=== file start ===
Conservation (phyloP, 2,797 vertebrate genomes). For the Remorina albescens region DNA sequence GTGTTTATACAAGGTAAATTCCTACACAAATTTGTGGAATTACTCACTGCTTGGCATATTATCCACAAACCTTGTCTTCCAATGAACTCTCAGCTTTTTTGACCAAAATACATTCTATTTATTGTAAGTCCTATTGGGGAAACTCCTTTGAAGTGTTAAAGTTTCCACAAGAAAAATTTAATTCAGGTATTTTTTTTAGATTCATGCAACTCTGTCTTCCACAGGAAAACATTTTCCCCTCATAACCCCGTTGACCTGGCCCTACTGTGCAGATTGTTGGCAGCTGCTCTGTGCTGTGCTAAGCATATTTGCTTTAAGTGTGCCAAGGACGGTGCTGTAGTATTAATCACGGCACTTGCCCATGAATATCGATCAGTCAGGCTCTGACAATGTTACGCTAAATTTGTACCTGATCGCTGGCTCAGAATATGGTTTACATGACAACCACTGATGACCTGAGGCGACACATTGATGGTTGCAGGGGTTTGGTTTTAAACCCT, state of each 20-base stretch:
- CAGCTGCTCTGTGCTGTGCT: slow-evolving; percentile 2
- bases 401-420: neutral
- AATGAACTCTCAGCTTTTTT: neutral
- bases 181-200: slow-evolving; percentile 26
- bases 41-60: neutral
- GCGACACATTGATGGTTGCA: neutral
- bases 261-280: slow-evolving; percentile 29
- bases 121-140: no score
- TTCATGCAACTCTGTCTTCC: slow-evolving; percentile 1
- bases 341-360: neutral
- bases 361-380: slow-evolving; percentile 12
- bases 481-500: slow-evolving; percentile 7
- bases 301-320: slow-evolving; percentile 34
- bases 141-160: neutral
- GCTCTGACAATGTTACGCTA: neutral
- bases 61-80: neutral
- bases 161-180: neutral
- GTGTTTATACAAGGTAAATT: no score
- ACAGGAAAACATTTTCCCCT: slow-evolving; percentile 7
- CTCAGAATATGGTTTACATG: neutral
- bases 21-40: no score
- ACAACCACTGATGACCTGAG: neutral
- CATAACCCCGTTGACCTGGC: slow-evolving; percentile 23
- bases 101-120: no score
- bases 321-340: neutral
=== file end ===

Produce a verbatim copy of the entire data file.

Conservation (phyloP, 2,797 vertebrate genomes). For the Remorina albescens region DNA sequence GTGTTTATACAAGGTAAATTCCTACACAAATTTGTGGAATTACTCACTGCTTGGCATATTATCCACAAACCTTGTCTTCCAATGAACTCTCAGCTTTTTTGACCAAAATACATTCTATTTATTGTAAGTCCTATTGGGGAAACTCCTTTGAAGTGTTAAAGTTTCCACAAGAAAAATTTAATTCAGGTATTTTTTTTAGATTCATGCAACTCTGTCTTCCACAGGAAAACATTTTCCCCTCATAACCCCGTTGACCTGGCCCTACTGTGCAGATTGTTGGCAGCTGCTCTGTGCTGTGCTAAGCATATTTGCTTTAAGTGTGCCAAGGACGGTGCTGTAGTATTAATCACGGCACTTGCCCATGAATATCGATCAGTCAGGCTCTGACAATGTTACGCTAAATTTGTACCTGATCGCTGGCTCAGAATATGGTTTACATGACAACCACTGATGACCTGAGGCGACACATTGATGGTTGCAGGGGTTTGGTTTTAAACCCT, state of each 20-base stretch:
- CAGCTGCTCTGTGCTGTGCT: slow-evolving; percentile 2
- bases 401-420: neutral
- AATGAACTCTCAGCTTTTTT: neutral
- bases 181-200: slow-evolving; percentile 26
- bases 41-60: neutral
- GCGACACATTGATGGTTGCA: neutral
- bases 261-280: slow-evolving; percentile 29
- bases 121-140: no score
- TTCATGCAACTCTGTCTTCC: slow-evolving; percentile 1
- bases 341-360: neutral
- bases 361-380: slow-evolving; percentile 12
- bases 481-500: slow-evolving; percentile 7
- bases 301-320: slow-evolving; percentile 34
- bases 141-160: neutral
- GCTCTGACAATGTTACGCTA: neutral
- bases 61-80: neutral
- bases 161-180: neutral
- GTGTTTATACAAGGTAAATT: no score
- ACAGGAAAACATTTTCCCCT: slow-evolving; percentile 7
- CTCAGAATATGGTTTACATG: neutral
- bases 21-40: no score
- ACAACCACTGATGACCTGAG: neutral
- CATAACCCCGTTGACCTGGC: slow-evolving; percentile 23
- bases 101-120: no score
- bases 321-340: neutral